Viewing cable 05VILNIUS358

05VILNIUS3582005-04-06 14:28:00 2011-08-30 01:44:00 CONFIDENTIAL Embassy Vilnius
This record is a partial extract of the original cable. The full text of the original cable is not available.
C O N F I D E N T I A L SECTION 01 OF 03 VILNIUS 000358 
E.O. 12958: DECL: 04/05/2015 
     ¶B. VILNIUS 198 
     ¶C. VILNIUS 103 
Classified By: Political/Economic Officer Alexander Titolo for reasons 
1.4 (b) and (d) 
¶1. (C) SUMMARY: Foreign Affairs and Defense Ministry 
officials told State POLAD designee to the Lithuania-led PRT 
Michael Metrinko March 30 - April 1 that Lithuania is moving 
forward with plans to lead a multinational provincial 
reconstruction team in Chaghcharan, Afghanistan.  The 
Lithuanians, some just back from a reconnaissance mission to 
Chaghcharan, were confident that they will establish a base 
camp before the onset of winter.  On April 2, the MFA 
provided a copy of an updated (but still notional) list for 
SHAPE detailing Lithuania's resource requirements to 
establish and sustain the PRT, based on their new 
understanding of the PRT site.  Metrinko counseled the 
Lithuanians on the composition of their team, the 
establishment of PRT goals, and the challenges they will face 
in Western Afghanistan.  The way forward includes 
coordination of the PRT players -- both the interagency 
players within Lithuania and multilaterally through SHAPE. 
The Mission 
¶2. (C) MOD Undersecretary Renatas Norkus defined the PRT's 
goal as "helping the Ghowr provincial government connect to 
the Karzai central government."  Over the course of three 
days of meetings with Michael Metrinko, Norkus and others 
acknowledged that the mission would initially focus on 
security and gradually expand to civil reconstruction and 
development projects.  Norkus was candid about the MOD's lack 
of experience with this type of work and the need for USAID 
and U.S. State assistance and resources to execute such 
Deployment Timeline 
¶3. (C) Lt. Col. Gintautas Zenkevicius, whom the GOL has 
designated as commander for the initial PRT deployment, 
expressed confidence that initial operations will begin in 
mid- or late June and that the PRT would be fully operational 
by mid October.  Norkus said that Lithuania had preliminary 
commitments from the UK to provide language training prior to 
deployment.  Metrinko met with Zenkevicius on March 31, one 
day after the Lithuanian commander had returned from 
Afghanistan.  Raising various challenges of operating in 
Ghowr Province, Zenkevicius said he intended the PRT to 
operate in Chaghcharan throughout the winter in order to 
maintain credibility with the local residents and to avoid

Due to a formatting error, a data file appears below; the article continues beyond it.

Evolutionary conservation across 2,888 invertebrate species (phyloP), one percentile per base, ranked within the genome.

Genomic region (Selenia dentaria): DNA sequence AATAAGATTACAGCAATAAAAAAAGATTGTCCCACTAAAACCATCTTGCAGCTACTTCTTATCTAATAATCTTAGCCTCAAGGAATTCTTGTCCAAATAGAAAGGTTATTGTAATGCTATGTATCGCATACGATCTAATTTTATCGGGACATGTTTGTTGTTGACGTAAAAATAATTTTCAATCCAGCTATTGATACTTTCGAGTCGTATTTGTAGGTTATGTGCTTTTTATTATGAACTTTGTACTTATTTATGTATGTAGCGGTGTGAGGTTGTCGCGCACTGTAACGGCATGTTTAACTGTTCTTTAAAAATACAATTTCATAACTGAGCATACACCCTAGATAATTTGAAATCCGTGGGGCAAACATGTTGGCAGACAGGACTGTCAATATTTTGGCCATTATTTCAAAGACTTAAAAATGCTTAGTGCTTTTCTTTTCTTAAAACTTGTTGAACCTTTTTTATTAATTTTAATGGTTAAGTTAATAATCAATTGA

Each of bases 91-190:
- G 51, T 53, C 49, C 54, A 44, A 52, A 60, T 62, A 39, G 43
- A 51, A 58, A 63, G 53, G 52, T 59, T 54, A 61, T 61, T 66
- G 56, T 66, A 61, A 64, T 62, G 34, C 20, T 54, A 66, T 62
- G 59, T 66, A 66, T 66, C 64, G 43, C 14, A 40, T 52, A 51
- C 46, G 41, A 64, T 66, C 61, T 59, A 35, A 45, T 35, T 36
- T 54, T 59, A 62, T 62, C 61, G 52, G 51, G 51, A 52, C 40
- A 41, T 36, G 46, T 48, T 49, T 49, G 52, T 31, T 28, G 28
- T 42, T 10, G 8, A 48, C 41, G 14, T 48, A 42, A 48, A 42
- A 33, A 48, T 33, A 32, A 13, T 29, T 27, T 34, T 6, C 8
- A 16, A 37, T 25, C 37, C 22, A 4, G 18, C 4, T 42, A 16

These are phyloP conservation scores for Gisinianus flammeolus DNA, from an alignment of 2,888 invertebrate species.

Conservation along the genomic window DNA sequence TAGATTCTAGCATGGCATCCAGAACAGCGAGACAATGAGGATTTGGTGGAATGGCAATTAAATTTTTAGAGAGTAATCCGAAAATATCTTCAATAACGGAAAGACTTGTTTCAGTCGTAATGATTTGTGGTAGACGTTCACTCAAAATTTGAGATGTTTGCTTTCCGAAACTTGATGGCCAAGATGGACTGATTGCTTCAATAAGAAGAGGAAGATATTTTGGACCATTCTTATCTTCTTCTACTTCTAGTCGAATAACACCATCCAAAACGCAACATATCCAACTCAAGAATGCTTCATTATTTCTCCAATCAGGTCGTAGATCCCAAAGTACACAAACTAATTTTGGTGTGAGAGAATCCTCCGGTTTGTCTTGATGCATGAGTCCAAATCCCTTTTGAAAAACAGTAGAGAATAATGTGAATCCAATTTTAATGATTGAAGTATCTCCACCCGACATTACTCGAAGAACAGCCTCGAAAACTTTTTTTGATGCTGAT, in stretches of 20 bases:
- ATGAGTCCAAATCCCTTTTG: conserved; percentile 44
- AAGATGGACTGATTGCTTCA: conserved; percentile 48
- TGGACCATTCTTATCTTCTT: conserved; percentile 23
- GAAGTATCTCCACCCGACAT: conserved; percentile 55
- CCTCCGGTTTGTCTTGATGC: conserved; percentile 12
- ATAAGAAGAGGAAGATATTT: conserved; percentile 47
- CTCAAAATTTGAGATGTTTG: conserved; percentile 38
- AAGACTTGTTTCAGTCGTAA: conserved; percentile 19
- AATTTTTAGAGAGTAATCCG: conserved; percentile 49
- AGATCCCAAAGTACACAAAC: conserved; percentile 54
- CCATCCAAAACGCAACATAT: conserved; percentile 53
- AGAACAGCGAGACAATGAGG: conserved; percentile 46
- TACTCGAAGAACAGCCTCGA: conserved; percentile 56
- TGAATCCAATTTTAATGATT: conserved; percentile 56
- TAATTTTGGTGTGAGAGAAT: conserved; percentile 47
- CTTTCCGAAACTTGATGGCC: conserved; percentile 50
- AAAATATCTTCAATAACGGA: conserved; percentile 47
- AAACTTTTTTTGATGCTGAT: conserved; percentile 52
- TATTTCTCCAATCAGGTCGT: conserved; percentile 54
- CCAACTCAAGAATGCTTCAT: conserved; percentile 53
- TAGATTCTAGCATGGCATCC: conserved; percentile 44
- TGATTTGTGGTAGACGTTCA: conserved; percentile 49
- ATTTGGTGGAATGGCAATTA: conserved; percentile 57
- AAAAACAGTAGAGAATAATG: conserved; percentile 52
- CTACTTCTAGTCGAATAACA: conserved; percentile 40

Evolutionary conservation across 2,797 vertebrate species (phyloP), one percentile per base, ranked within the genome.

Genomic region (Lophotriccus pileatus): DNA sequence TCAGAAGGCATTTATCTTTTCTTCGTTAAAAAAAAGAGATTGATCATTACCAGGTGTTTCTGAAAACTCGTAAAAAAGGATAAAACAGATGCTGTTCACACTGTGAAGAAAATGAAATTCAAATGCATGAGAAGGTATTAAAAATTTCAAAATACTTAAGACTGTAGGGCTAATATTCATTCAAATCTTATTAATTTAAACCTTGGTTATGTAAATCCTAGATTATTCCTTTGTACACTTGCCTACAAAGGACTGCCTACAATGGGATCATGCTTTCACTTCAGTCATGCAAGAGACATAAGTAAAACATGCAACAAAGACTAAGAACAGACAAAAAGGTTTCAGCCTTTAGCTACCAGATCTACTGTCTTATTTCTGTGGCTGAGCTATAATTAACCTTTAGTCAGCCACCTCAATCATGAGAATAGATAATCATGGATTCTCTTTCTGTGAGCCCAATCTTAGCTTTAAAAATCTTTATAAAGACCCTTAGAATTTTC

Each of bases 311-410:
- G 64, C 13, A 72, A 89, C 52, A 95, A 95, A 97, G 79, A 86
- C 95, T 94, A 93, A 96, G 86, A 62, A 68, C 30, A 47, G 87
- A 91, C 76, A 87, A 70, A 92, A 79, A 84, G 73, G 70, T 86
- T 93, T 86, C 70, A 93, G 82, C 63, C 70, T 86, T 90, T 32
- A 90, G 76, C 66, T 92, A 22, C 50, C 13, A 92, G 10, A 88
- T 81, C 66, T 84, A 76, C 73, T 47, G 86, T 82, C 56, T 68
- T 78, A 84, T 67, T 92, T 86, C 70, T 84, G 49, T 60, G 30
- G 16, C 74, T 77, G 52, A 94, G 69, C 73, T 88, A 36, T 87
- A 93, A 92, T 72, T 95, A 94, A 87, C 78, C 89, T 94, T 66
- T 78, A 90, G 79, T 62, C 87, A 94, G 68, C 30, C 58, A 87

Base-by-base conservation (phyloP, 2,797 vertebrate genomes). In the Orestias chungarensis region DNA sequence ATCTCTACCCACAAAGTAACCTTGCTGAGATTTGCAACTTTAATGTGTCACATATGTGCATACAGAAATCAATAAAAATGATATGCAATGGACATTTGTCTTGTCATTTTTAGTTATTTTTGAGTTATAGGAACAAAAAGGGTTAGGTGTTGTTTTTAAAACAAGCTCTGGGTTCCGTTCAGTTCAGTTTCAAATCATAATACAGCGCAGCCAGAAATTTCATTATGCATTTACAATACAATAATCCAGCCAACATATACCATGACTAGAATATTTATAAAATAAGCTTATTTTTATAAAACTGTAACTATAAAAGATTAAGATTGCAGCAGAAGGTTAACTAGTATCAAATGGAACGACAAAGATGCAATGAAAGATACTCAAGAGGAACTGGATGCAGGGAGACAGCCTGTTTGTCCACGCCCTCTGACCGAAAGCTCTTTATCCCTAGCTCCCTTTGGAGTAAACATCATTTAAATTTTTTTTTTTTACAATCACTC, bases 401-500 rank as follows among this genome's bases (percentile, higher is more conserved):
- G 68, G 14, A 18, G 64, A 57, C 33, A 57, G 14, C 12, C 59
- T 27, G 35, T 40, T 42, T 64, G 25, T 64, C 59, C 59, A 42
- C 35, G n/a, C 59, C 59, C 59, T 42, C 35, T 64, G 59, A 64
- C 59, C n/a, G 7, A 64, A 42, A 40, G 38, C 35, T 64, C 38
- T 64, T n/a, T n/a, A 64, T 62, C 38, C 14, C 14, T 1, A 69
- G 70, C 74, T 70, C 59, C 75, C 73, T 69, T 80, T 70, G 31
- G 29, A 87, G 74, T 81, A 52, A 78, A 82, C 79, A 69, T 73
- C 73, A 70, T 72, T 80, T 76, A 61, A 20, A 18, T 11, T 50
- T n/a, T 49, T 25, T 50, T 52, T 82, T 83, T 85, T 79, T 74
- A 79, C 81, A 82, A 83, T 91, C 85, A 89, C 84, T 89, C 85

having to rebuild their facilities from year to year. 
Zenkevicius's main concern regarding timing is the GOL's 
dependence on the establishment of a fully functional forward 
support base in Herat by the time the Lithuanians are 
in-theater.  Lithuanian advance elements will be on the 
ground in Kabul and Herat by early May to coordinate with 
ISAF and contractors. 
Deployment Size 
¶4. (C) Zenkevicius told us he plans to deploy a contingent of 
upwards of 100 troops, possibly increasing the number as the 
mission progresses.  The MOD has asked the Lithuanian 
Parliament (Seimas) to raise the current ceiling of 70 troops 
deployable in Afghanistan to 150.  MFA POLAD designee Danius 
Baublys, who has followed this initiative, said he expects 
the Seimas to take up the authorizing bill the week of April 
¶4.  Vaclov Stankevic and Rasa Jukneviciene, respectively 
Chair and Deputy of the Seimas NATO Commission, expressed 
solid commitment to Lithuania's playing an active role in 
NATO operations, and voice support for the PRT, which 
Stankevic termed a "responsible and honorable task." 
Building a PRT 
¶5. (U) Returning from their reconnaissance mission better 
informed about the PRT site's challenges and resource 
limitations, the GOL revised its list of resource 
requirements.  The list, which the GOL will present to SHAPE 
and which we faxed April 4 to EUR and PM, represents the 
complete needs assessment of the full scale PRT.  The list 
details Lithuania's projected needs for strategic airlift for 
deployment and sustainment of the PRT; personnel equipment 
and capabilities to maintain the airfield; and equipment for 
the PRT and base camp operations.  It also outlines training 
requirements for specialized drivers and mechanics and for a 
tactical air control party.  The resident U.S. Cubic 
representative, the defense contractor that advises the MOD, 
accompanied the GOL team to Chaghcharan and helped develop